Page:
“What is Required in Order to Derive True Benediction From Beholding Oneself in the Mirror of the Word?
“First of all, what is required is that thou must not look at the mirror, not behold the mirror, but must see thyself in the mirror.”
At this point, Kierkegaard is getting to what the Word is supposed to do to one when it is read: specifically, what does this passage in James say the Word is supposed to do when it is read. He explains this by referring to “reading and reading”:
Thus the lover [who had received a letter] had made a distinction between reading and reading, between reading the dictionary and reading the letter from the lady love.
This means that when we read the Word, we must not treat the Word as the object and we the subject in control: rather, the Word is the subject and we are the object being examined. — This is not bare subjectivity of meaning — this does not mean that there are thousand “meanings” in the text and thus all ‘readings’ are equally valid. It would be easy to understand Kierkegaard as advocating some sort of hyper-reader-response theory:
So the lover made a distinction, as regards this letter from his beloved, between reading and reading; moreover, he understood how to read in such a way that, if there was a desire contained in the letter, one ought to begin at once to fulfill it, without wasting a second.
Think now of God’s Word. When thou readest God’s Word eruditely — we do not disparage erudition, far from it — but remember that when thou does read God’s Word eruditely, with a dictionary & c., thou are not reading God’s Word …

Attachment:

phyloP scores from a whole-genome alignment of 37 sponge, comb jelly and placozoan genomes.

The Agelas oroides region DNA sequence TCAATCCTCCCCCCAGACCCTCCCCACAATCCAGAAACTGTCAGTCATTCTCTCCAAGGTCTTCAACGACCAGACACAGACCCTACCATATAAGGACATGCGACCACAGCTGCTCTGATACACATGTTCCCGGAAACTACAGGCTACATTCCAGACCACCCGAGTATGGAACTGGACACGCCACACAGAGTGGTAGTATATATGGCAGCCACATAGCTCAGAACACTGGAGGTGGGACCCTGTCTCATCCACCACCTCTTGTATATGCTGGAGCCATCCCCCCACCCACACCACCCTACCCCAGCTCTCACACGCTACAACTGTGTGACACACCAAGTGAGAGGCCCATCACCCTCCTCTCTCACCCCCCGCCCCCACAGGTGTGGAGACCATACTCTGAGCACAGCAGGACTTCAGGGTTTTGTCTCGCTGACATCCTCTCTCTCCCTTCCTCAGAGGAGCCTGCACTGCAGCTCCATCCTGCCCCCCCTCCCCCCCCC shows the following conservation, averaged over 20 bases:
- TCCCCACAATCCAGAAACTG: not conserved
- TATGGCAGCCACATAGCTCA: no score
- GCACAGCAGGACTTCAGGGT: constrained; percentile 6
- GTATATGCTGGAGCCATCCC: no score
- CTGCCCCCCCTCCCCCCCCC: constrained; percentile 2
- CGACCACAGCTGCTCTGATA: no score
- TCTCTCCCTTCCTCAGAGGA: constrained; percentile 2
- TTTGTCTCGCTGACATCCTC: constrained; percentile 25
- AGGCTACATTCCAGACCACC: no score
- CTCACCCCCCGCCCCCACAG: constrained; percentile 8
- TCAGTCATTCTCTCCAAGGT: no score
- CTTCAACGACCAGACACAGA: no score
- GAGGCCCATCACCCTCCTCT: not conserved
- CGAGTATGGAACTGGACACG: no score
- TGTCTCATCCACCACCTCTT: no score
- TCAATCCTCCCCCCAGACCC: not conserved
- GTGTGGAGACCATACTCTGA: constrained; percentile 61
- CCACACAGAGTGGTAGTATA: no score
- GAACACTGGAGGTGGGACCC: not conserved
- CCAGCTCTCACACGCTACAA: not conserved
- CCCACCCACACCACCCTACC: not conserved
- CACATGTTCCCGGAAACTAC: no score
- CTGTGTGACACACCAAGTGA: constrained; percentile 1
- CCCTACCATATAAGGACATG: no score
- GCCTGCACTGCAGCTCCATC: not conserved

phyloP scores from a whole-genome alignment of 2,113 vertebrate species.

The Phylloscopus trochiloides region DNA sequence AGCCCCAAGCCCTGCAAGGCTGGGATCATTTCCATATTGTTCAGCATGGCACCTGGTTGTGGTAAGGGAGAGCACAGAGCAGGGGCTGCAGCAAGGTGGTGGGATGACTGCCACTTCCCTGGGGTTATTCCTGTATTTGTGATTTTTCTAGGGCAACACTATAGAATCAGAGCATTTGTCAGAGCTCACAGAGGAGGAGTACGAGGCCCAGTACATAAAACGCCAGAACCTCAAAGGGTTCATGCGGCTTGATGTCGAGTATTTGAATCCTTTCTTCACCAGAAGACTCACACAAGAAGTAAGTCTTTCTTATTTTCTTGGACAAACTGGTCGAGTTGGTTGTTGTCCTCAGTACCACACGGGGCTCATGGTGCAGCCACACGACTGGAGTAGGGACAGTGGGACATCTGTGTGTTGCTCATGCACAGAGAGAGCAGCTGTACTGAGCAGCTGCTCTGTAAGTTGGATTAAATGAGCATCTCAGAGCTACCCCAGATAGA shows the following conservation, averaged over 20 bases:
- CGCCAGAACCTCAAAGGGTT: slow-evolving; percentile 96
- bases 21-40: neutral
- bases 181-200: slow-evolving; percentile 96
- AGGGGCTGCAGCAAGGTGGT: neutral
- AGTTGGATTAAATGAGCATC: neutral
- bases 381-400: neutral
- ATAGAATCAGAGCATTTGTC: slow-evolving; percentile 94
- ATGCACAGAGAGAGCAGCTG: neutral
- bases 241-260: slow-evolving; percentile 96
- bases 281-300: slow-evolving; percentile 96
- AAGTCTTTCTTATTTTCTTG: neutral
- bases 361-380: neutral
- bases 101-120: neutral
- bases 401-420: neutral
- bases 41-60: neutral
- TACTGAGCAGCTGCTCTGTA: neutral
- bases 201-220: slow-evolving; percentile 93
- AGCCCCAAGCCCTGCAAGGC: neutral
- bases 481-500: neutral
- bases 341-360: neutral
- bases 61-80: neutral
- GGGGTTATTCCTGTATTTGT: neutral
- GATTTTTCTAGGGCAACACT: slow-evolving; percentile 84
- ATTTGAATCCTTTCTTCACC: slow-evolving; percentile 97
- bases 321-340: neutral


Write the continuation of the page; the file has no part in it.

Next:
There are words on the page, that is true. But the reading does not stop at understanding the words: the words are there to do something to the reader. The one who reads the lover’s letter is not merely engaged in an intellectual exercise; the reading is undergone to change the reader.
There is a “point” to reading the Word:
And if there is a desire, a commandment, an order, then (remember the lover!), then be off at once to do accordingly.
To which one may object, but what of all the obscure and difficult passages. Kierkegaard answers brilliantly: well there are many things you do understand. Tell you what: do all the things which you in fact can understand, and after you have done all that let us consider the obscure passages.
This gets to a matter of Hebrews 5:14. There is a correlation between our ability to uderstand the Word and our obedience to the Word. Our correspondence in life to the Word, our correspondence in affection transforms our ability to understand:
14 But solid food is for the mature, for those who have their powers of discernment trained by constant practice to distinguish good from evil.
Each of these three affect the other. Kierkegaard is explaining that if we read merely for cognition, we have not read the Word. It is not inert knowledge which one seeks, but transformation. And James 1:22 explains that one transformation which must take place is that the Word must illuminate and expose the reader: the reader is being examined and seen when the Word is rightly read.
How then is this done? What does it look like in practice?